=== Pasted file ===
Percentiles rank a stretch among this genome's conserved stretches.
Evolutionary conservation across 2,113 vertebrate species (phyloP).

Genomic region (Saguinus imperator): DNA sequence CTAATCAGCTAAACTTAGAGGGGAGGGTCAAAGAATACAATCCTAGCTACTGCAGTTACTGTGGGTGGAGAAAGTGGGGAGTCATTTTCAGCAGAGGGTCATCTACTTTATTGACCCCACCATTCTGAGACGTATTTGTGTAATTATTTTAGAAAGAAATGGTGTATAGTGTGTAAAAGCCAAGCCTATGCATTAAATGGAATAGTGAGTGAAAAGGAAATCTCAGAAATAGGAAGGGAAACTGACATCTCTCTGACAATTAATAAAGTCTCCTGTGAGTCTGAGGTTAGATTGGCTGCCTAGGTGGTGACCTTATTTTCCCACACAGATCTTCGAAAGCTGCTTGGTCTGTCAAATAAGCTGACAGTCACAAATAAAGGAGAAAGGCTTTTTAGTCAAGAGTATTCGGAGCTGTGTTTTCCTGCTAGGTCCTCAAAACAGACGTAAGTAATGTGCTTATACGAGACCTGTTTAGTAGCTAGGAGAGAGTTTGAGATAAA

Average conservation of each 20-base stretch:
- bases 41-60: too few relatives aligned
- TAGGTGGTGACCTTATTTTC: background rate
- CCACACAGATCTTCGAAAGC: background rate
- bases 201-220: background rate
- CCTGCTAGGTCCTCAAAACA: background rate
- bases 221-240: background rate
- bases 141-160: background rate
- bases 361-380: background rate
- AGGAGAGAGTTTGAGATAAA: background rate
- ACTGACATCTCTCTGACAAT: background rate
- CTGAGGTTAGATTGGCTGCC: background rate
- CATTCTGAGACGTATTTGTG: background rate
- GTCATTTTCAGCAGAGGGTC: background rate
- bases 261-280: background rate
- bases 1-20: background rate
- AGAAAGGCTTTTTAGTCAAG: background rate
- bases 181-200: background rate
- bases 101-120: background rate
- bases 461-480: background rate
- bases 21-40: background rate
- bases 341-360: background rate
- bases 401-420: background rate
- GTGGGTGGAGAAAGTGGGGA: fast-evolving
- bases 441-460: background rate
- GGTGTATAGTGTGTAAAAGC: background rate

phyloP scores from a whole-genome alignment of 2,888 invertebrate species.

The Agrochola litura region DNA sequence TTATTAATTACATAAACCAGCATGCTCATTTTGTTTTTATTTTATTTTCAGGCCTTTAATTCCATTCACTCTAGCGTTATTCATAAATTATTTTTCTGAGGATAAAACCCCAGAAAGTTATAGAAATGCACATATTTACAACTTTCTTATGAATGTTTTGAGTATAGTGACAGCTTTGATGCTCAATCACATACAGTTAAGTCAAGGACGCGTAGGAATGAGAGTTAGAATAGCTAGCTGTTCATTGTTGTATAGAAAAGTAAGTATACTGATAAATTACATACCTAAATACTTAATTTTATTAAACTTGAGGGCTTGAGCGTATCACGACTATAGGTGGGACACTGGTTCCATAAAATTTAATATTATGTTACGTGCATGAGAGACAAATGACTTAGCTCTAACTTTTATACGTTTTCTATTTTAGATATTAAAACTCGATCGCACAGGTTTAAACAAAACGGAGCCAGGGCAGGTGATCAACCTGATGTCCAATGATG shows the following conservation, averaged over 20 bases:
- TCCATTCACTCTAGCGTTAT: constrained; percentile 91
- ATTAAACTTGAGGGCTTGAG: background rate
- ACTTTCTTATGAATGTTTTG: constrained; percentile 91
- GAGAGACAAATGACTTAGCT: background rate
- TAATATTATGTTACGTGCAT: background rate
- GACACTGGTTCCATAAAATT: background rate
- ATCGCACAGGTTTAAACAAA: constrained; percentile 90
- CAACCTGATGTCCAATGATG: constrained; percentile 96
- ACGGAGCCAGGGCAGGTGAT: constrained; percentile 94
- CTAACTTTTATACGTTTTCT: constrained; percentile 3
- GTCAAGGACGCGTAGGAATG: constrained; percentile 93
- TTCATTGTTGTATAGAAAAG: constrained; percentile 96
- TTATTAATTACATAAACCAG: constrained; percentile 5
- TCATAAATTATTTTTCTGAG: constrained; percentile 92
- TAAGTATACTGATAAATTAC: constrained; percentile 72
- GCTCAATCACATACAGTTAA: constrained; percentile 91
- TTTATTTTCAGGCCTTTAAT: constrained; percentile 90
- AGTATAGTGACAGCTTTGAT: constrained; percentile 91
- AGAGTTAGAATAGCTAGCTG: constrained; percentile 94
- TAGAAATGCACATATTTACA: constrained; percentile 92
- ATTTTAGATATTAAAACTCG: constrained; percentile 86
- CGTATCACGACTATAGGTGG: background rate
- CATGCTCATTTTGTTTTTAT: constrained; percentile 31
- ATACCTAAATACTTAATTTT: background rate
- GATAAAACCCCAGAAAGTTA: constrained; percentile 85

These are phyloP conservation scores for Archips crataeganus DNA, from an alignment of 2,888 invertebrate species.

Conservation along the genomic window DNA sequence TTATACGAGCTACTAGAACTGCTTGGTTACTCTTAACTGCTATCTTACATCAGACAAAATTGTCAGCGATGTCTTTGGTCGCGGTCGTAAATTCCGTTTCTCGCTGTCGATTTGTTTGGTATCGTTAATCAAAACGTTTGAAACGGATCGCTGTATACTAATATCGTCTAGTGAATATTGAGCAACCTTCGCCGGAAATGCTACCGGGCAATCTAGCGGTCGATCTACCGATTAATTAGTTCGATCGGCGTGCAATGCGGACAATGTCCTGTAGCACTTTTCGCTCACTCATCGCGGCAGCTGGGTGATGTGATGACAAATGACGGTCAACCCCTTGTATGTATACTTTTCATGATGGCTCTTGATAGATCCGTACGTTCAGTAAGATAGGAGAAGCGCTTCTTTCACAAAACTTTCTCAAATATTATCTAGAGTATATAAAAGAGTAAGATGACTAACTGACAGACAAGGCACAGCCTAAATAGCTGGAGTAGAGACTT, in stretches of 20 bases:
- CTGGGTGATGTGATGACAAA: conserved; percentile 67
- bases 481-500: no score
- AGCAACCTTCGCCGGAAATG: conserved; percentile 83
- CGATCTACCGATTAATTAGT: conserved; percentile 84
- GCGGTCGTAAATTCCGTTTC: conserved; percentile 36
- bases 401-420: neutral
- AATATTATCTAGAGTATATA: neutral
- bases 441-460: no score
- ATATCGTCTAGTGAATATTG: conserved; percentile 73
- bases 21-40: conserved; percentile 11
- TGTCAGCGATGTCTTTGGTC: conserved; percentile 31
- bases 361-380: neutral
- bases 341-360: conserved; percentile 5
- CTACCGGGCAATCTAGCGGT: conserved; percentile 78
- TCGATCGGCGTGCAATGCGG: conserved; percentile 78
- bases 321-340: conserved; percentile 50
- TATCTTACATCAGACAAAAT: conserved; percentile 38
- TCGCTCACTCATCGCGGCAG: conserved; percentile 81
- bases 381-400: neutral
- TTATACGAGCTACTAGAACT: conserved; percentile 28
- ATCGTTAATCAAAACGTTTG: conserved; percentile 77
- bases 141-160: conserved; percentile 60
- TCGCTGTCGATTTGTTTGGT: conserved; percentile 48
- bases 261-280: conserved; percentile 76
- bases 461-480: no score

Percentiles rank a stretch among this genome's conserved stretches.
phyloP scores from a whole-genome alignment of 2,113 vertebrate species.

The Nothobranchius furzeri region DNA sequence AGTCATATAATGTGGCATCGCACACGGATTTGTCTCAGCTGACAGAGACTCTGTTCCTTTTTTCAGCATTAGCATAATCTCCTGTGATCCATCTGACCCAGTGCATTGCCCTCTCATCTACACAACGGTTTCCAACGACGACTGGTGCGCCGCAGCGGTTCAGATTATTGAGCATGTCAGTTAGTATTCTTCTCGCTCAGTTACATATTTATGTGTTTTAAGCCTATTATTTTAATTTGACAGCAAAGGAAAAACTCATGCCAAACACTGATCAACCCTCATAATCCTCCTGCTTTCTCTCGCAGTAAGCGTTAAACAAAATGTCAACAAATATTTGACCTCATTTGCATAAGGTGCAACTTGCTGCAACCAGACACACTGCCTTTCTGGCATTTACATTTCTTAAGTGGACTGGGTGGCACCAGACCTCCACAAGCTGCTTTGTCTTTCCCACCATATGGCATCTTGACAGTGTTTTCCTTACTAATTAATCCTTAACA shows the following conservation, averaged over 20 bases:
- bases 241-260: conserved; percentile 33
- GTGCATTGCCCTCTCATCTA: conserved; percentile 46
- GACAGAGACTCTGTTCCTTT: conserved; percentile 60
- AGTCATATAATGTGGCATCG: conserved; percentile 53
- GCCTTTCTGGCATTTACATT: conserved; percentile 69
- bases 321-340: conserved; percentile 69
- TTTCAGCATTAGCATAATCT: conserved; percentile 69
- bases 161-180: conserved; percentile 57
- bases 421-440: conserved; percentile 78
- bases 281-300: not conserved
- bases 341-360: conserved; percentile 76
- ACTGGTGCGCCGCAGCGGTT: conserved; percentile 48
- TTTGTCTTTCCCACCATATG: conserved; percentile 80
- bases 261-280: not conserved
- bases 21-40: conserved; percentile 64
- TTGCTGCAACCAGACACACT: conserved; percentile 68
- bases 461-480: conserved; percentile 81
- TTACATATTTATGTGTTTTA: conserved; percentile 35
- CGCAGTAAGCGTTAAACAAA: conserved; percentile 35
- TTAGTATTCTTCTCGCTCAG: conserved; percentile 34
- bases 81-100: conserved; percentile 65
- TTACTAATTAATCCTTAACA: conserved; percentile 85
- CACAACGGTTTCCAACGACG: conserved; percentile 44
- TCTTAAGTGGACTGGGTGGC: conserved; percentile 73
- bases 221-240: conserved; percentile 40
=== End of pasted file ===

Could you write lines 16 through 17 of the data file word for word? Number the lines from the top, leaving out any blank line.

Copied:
- CATTCTGAGACGTATTTGTG: background rate
- GTCATTTTCAGCAGAGGGTC: background rate